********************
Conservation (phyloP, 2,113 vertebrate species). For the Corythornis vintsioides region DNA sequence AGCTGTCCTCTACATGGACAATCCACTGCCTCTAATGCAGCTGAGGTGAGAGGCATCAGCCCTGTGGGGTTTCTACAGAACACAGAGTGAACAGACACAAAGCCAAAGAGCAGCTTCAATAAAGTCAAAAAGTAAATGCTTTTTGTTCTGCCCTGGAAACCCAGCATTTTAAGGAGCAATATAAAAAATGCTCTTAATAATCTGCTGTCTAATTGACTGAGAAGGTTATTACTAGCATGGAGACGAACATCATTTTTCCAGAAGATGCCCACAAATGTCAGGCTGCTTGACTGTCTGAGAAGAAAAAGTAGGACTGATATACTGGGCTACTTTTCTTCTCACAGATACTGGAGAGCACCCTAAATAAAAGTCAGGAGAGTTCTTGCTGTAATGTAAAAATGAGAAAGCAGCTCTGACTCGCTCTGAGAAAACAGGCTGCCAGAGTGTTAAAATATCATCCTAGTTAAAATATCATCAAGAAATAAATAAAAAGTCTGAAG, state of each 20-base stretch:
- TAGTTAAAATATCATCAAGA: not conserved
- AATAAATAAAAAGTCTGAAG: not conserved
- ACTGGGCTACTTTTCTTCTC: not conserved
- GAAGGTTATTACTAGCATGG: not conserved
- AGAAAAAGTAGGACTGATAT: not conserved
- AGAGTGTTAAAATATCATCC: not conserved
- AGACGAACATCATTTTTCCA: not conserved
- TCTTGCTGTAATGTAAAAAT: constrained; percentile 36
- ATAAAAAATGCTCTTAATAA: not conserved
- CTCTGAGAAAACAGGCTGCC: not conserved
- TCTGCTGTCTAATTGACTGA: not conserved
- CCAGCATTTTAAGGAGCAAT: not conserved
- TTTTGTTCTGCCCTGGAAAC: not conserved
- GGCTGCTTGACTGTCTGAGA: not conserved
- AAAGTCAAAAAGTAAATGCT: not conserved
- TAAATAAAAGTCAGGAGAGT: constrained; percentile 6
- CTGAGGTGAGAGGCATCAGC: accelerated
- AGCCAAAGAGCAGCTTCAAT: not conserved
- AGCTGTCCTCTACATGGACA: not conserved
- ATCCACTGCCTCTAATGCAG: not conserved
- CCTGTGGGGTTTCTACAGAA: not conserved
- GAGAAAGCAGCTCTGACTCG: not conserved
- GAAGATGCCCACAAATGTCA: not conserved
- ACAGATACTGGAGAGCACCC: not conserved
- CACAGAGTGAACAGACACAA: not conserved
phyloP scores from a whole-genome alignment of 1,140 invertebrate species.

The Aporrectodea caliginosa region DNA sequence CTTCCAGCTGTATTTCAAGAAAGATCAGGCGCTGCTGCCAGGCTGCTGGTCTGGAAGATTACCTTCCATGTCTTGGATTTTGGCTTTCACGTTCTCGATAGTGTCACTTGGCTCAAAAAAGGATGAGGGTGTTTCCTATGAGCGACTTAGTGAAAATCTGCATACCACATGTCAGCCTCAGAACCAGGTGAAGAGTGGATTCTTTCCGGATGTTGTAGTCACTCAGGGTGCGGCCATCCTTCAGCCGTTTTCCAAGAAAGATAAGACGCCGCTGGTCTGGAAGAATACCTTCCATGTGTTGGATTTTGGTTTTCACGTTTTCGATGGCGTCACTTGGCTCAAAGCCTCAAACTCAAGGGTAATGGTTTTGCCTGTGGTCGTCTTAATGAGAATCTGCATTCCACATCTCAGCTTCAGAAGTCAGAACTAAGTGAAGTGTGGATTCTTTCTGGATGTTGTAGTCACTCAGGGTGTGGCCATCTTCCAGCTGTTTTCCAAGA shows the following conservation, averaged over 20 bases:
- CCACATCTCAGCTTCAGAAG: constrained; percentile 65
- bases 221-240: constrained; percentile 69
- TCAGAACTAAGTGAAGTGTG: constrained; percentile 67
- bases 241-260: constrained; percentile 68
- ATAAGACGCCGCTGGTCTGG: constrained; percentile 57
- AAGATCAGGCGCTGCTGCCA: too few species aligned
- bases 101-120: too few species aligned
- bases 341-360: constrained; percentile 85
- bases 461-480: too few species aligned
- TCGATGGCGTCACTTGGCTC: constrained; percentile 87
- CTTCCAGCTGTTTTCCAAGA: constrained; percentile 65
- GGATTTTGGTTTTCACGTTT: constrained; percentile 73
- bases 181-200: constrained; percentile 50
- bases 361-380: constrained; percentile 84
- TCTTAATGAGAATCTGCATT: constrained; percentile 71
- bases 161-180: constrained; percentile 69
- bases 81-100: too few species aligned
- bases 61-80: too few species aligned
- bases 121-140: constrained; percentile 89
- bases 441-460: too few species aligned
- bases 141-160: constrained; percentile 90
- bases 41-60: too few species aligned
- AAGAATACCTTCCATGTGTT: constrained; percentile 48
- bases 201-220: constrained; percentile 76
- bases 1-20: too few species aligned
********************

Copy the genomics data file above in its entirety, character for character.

Conservation (phyloP, 2,113 vertebrate species). For the Corythornis vintsioides region DNA sequence AGCTGTCCTCTACATGGACAATCCACTGCCTCTAATGCAGCTGAGGTGAGAGGCATCAGCCCTGTGGGGTTTCTACAGAACACAGAGTGAACAGACACAAAGCCAAAGAGCAGCTTCAATAAAGTCAAAAAGTAAATGCTTTTTGTTCTGCCCTGGAAACCCAGCATTTTAAGGAGCAATATAAAAAATGCTCTTAATAATCTGCTGTCTAATTGACTGAGAAGGTTATTACTAGCATGGAGACGAACATCATTTTTCCAGAAGATGCCCACAAATGTCAGGCTGCTTGACTGTCTGAGAAGAAAAAGTAGGACTGATATACTGGGCTACTTTTCTTCTCACAGATACTGGAGAGCACCCTAAATAAAAGTCAGGAGAGTTCTTGCTGTAATGTAAAAATGAGAAAGCAGCTCTGACTCGCTCTGAGAAAACAGGCTGCCAGAGTGTTAAAATATCATCCTAGTTAAAATATCATCAAGAAATAAATAAAAAGTCTGAAG, state of each 20-base stretch:
- TAGTTAAAATATCATCAAGA: not conserved
- AATAAATAAAAAGTCTGAAG: not conserved
- ACTGGGCTACTTTTCTTCTC: not conserved
- GAAGGTTATTACTAGCATGG: not conserved
- AGAAAAAGTAGGACTGATAT: not conserved
- AGAGTGTTAAAATATCATCC: not conserved
- AGACGAACATCATTTTTCCA: not conserved
- TCTTGCTGTAATGTAAAAAT: constrained; percentile 36
- ATAAAAAATGCTCTTAATAA: not conserved
- CTCTGAGAAAACAGGCTGCC: not conserved
- TCTGCTGTCTAATTGACTGA: not conserved
- CCAGCATTTTAAGGAGCAAT: not conserved
- TTTTGTTCTGCCCTGGAAAC: not conserved
- GGCTGCTTGACTGTCTGAGA: not conserved
- AAAGTCAAAAAGTAAATGCT: not conserved
- TAAATAAAAGTCAGGAGAGT: constrained; percentile 6
- CTGAGGTGAGAGGCATCAGC: accelerated
- AGCCAAAGAGCAGCTTCAAT: not conserved
- AGCTGTCCTCTACATGGACA: not conserved
- ATCCACTGCCTCTAATGCAG: not conserved
- CCTGTGGGGTTTCTACAGAA: not conserved
- GAGAAAGCAGCTCTGACTCG: not conserved
- GAAGATGCCCACAAATGTCA: not conserved
- ACAGATACTGGAGAGCACCC: not conserved
- CACAGAGTGAACAGACACAA: not conserved
phyloP scores from a whole-genome alignment of 1,140 invertebrate species.

The Aporrectodea caliginosa region DNA sequence CTTCCAGCTGTATTTCAAGAAAGATCAGGCGCTGCTGCCAGGCTGCTGGTCTGGAAGATTACCTTCCATGTCTTGGATTTTGGCTTTCACGTTCTCGATAGTGTCACTTGGCTCAAAAAAGGATGAGGGTGTTTCCTATGAGCGACTTAGTGAAAATCTGCATACCACATGTCAGCCTCAGAACCAGGTGAAGAGTGGATTCTTTCCGGATGTTGTAGTCACTCAGGGTGCGGCCATCCTTCAGCCGTTTTCCAAGAAAGATAAGACGCCGCTGGTCTGGAAGAATACCTTCCATGTGTTGGATTTTGGTTTTCACGTTTTCGATGGCGTCACTTGGCTCAAAGCCTCAAACTCAAGGGTAATGGTTTTGCCTGTGGTCGTCTTAATGAGAATCTGCATTCCACATCTCAGCTTCAGAAGTCAGAACTAAGTGAAGTGTGGATTCTTTCTGGATGTTGTAGTCACTCAGGGTGTGGCCATCTTCCAGCTGTTTTCCAAGA shows the following conservation, averaged over 20 bases:
- CCACATCTCAGCTTCAGAAG: constrained; percentile 65
- bases 221-240: constrained; percentile 69
- TCAGAACTAAGTGAAGTGTG: constrained; percentile 67
- bases 241-260: constrained; percentile 68
- ATAAGACGCCGCTGGTCTGG: constrained; percentile 57
- AAGATCAGGCGCTGCTGCCA: too few species aligned
- bases 101-120: too few species aligned
- bases 341-360: constrained; percentile 85
- bases 461-480: too few species aligned
- TCGATGGCGTCACTTGGCTC: constrained; percentile 87
- CTTCCAGCTGTTTTCCAAGA: constrained; percentile 65
- GGATTTTGGTTTTCACGTTT: constrained; percentile 73
- bases 181-200: constrained; percentile 50
- bases 361-380: constrained; percentile 84
- TCTTAATGAGAATCTGCATT: constrained; percentile 71
- bases 161-180: constrained; percentile 69
- bases 81-100: too few species aligned
- bases 61-80: too few species aligned
- bases 121-140: constrained; percentile 89
- bases 441-460: too few species aligned
- bases 141-160: constrained; percentile 90
- bases 41-60: too few species aligned
- AAGAATACCTTCCATGTGTT: constrained; percentile 48
- bases 201-220: constrained; percentile 76
- bases 1-20: too few species aligned